Aims Of The Week

  • Explain the indications, contraindications and how to commence NIV

  • Discuss the investigation and management of the unconscious patient

  • Initiate the management of diabetic emergencies

  • Implement the WHO analgesic ladder

  • Apply the ALS guidelines and list the reversible factors of cardiorespiratory arrest

  • Describe the concepts of emergency airway care and rapid sequence induction (RSI)

  • Recognise the signs and symptoms of AAA

  • Obtain appropriate IV access and insert IO access

  • Discuss Anaphylaxis and its management

  • Describe the procedure of central line insertion


Life-Threatening Conditions

There a few very important conditions to be aware of that may present with patients in peri-arrest and require prompt action. These include:


Have a browse at this invaluable summary from Life in the Fast Lane & a list of their pearls and pitfalls. There is also a useful SIM teaching case from EM3.  Also, ensure you are familiar with the ALS Anaphylaxis Algorithm.

Diabetic Emergencies

Patients presenting in Diabetic Ketoacidosis or Hyperosmolar Hyperglycaemic State are some of our sickest patients. Have a look at this guide to their management. At the other end of the spectrum, hypoglycaemia is another common reason for attendance, this resource should help you differentate the severity and how to manage it.

Severe COPD

When should you consider non-invasive ventilation? How much do you know about NIV including pressure settings & how it works? Try this quiz from Life in the Fast Lane for more information.

Life Threatening Asthma

Become familiar with the ALS management guidelines & have a read at this overview from LITFL.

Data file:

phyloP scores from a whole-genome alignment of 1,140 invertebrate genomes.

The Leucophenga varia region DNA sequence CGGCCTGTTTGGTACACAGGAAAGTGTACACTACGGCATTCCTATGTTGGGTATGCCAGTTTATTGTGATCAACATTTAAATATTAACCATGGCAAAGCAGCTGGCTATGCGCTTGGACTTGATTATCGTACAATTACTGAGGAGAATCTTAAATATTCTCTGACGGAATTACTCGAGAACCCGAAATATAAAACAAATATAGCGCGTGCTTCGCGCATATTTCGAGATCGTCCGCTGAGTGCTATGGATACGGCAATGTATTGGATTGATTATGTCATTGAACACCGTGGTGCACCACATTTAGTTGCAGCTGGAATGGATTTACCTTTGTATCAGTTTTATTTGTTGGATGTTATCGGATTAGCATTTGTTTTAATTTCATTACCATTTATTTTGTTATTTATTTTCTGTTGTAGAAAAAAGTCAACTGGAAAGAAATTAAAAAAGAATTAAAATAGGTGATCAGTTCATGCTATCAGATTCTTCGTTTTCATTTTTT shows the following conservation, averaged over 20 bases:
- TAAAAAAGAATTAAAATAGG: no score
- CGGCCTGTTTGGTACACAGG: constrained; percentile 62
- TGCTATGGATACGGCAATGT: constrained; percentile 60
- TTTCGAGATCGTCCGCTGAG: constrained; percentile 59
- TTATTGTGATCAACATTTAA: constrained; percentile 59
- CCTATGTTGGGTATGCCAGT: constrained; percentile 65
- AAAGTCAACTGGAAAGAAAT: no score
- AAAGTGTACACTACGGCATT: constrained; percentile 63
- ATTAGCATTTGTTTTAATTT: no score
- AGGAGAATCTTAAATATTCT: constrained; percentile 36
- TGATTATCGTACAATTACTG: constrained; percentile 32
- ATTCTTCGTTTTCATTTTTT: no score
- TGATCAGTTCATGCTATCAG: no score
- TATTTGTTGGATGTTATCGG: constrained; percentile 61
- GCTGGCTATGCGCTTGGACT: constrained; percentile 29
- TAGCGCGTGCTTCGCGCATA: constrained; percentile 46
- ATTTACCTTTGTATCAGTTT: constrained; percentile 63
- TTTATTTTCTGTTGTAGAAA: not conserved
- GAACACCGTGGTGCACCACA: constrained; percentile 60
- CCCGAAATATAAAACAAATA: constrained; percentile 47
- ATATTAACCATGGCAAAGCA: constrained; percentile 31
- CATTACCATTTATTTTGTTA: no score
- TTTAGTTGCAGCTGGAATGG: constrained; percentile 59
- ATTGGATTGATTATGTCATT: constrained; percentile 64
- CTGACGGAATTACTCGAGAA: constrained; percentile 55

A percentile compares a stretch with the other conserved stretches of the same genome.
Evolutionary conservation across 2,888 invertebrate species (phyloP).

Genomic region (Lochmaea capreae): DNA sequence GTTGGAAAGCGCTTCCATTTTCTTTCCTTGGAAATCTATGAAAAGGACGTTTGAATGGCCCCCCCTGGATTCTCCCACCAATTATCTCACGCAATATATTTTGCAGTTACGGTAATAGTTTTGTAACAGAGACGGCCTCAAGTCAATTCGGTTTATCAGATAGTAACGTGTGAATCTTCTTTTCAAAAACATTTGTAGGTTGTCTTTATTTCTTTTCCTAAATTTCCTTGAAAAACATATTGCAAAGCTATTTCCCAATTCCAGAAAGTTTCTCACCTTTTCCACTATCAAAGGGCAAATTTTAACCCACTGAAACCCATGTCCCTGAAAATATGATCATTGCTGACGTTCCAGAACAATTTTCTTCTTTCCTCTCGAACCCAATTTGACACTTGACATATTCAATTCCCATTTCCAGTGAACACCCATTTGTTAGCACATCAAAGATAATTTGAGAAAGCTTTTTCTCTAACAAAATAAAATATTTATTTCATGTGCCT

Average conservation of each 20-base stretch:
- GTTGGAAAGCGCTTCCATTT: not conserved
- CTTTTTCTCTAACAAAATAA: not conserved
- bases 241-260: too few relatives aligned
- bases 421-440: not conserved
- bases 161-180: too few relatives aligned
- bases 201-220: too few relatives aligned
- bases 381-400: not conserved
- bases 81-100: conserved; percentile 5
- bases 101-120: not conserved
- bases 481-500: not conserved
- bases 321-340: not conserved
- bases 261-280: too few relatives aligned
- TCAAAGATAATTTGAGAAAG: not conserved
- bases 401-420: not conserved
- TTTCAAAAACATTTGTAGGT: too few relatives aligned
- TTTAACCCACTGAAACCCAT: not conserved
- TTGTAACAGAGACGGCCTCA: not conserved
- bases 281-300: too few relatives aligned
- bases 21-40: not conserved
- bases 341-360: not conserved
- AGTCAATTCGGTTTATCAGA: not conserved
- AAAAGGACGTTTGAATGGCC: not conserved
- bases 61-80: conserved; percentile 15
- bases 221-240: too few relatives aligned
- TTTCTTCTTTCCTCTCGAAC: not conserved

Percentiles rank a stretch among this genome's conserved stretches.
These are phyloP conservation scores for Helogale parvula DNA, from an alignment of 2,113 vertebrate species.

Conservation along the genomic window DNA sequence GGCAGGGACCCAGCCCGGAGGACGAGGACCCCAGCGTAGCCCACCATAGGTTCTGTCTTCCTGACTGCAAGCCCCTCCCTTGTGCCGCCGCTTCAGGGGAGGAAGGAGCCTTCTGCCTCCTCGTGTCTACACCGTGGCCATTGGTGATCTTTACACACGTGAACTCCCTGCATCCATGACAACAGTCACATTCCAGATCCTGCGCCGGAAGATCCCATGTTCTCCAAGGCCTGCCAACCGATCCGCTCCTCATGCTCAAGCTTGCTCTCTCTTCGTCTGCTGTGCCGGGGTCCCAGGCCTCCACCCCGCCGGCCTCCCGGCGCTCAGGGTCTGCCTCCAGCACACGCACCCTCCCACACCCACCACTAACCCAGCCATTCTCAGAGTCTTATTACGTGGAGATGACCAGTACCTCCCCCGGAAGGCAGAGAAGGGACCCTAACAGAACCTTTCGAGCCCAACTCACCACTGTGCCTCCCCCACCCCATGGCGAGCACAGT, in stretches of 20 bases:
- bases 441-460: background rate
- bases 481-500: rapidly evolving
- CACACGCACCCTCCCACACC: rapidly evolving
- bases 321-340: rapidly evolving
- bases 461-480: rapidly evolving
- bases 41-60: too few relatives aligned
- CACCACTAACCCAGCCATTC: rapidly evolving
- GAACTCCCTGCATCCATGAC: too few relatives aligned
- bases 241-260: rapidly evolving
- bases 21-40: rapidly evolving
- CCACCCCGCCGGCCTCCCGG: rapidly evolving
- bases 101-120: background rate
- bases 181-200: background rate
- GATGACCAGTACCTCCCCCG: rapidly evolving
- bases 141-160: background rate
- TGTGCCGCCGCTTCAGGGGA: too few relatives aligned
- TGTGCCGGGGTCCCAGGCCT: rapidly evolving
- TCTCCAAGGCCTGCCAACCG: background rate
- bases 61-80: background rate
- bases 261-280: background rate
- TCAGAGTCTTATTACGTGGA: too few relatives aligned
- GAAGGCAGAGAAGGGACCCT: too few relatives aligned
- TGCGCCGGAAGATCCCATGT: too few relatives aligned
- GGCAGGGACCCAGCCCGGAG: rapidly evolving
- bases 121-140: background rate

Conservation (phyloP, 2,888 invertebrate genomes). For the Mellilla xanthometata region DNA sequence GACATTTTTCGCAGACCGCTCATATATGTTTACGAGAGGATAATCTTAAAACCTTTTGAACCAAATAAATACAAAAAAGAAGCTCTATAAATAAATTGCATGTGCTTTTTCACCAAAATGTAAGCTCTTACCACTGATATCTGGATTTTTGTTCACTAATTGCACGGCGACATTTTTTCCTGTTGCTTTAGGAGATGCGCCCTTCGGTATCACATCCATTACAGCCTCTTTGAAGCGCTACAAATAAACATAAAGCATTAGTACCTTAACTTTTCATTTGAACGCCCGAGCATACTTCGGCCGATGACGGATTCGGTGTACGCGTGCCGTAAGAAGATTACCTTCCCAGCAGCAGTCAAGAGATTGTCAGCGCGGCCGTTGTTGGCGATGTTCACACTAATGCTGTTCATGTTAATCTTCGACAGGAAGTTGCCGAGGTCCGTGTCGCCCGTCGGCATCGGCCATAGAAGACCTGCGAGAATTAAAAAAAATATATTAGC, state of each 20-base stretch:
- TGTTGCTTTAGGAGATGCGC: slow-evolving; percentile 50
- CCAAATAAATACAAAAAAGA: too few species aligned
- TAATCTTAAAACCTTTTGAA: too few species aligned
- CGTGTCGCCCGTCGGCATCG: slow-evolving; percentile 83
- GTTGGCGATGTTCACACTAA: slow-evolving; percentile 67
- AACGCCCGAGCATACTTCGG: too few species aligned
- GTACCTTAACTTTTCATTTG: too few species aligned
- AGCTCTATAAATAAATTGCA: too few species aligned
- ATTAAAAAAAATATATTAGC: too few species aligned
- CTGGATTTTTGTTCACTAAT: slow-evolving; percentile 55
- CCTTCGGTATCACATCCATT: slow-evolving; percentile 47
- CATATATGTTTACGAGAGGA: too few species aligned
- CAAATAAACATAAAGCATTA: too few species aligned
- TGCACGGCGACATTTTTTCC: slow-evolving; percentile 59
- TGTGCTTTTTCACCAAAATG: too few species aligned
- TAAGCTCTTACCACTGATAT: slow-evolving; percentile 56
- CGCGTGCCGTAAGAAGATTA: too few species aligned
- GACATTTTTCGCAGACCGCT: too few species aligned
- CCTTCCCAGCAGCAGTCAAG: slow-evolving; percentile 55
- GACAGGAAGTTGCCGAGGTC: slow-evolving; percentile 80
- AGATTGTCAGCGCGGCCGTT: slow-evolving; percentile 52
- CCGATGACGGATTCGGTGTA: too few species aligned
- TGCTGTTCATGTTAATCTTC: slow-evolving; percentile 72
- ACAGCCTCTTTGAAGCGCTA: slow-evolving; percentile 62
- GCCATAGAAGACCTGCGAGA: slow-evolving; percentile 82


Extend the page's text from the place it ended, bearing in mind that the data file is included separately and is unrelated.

Acute pulmonary oedema

This is a useful Evidence Based Medicine overview on treatment from Life in The Fast Lane & is well worth a look.

Major Upper GI Haemorrhage

Have a look at this St. Emlyn’s blog all about GI haemorrhage, which includes a podcast if you find that easier.

Symptomatic bradycardia

This is a guide as to when transcutaneous pacing is required & how to perform it.


Cardiac Arrest

Obviously, a cardiac arrest is the most time critical event. Revise the ALS Algorithm and become familiar with all of the reversible causes.  This LITFL blog provides an overview on patient management after ROSC.

The Unconscious Patient

Often patients presenting to resus are unconscious so getting a history isn’t possible. Have a look at this guide to assessing and managing the unconscious patient as well as trying to diagnose the cause.

Severe Pain

Pain of one form or another is one of the most common reasons for ED attendance, this guide gives one approach and the equivalencies of many frequently used analgesics.

Fluid Resuscitation


Do you know how quickly IV fluids can be delivered through that IV line you’ve just inserted? Is it big enough? Here’s a summary of peripheral IV cannula flow rates.  If you are having difficulty obtaining venous access & are ultrasound trained then consider using ultrasound guidance. 


You are struggling to obtain peripheral IV access. Do you know about all of your other options? Have a browse at this intraosseous access guide.

Even better than a guide is visualising the process, therefore this video of a conscious doctor having an IO inserted may be helpful (and shows commitment to the cause). Another method of obtaining more definitive access is via a central line. Become familiar with internal jugular venous access through the second video below.

This ultrasound tutorial by 5 minute sono demonstrates central venous access.


Sometimes, patients arrive in our resuscitation room that require urgent airway protection due to a reduced conscious level or require intubation due to aggressive behaviour or the need for neuroprotection. They are usually unfasted with a higher risk of aspiration than elective pre-operative patients.  How do we lower the risk & is cricoid pressure all it has cracked up to be? Have a look at this RSI summary from Life in the Fast Lane, RSI drug information & our overview of the process. This is an example of a local ED RSI Checklist.


As a final thought, always remember that working in the resuscitation room is all about teamwork. There is no ‘I’ in team.

Test Yourself


All mapped to the ACCS & Emergency Medicine HST curriculum!

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Hannah Bell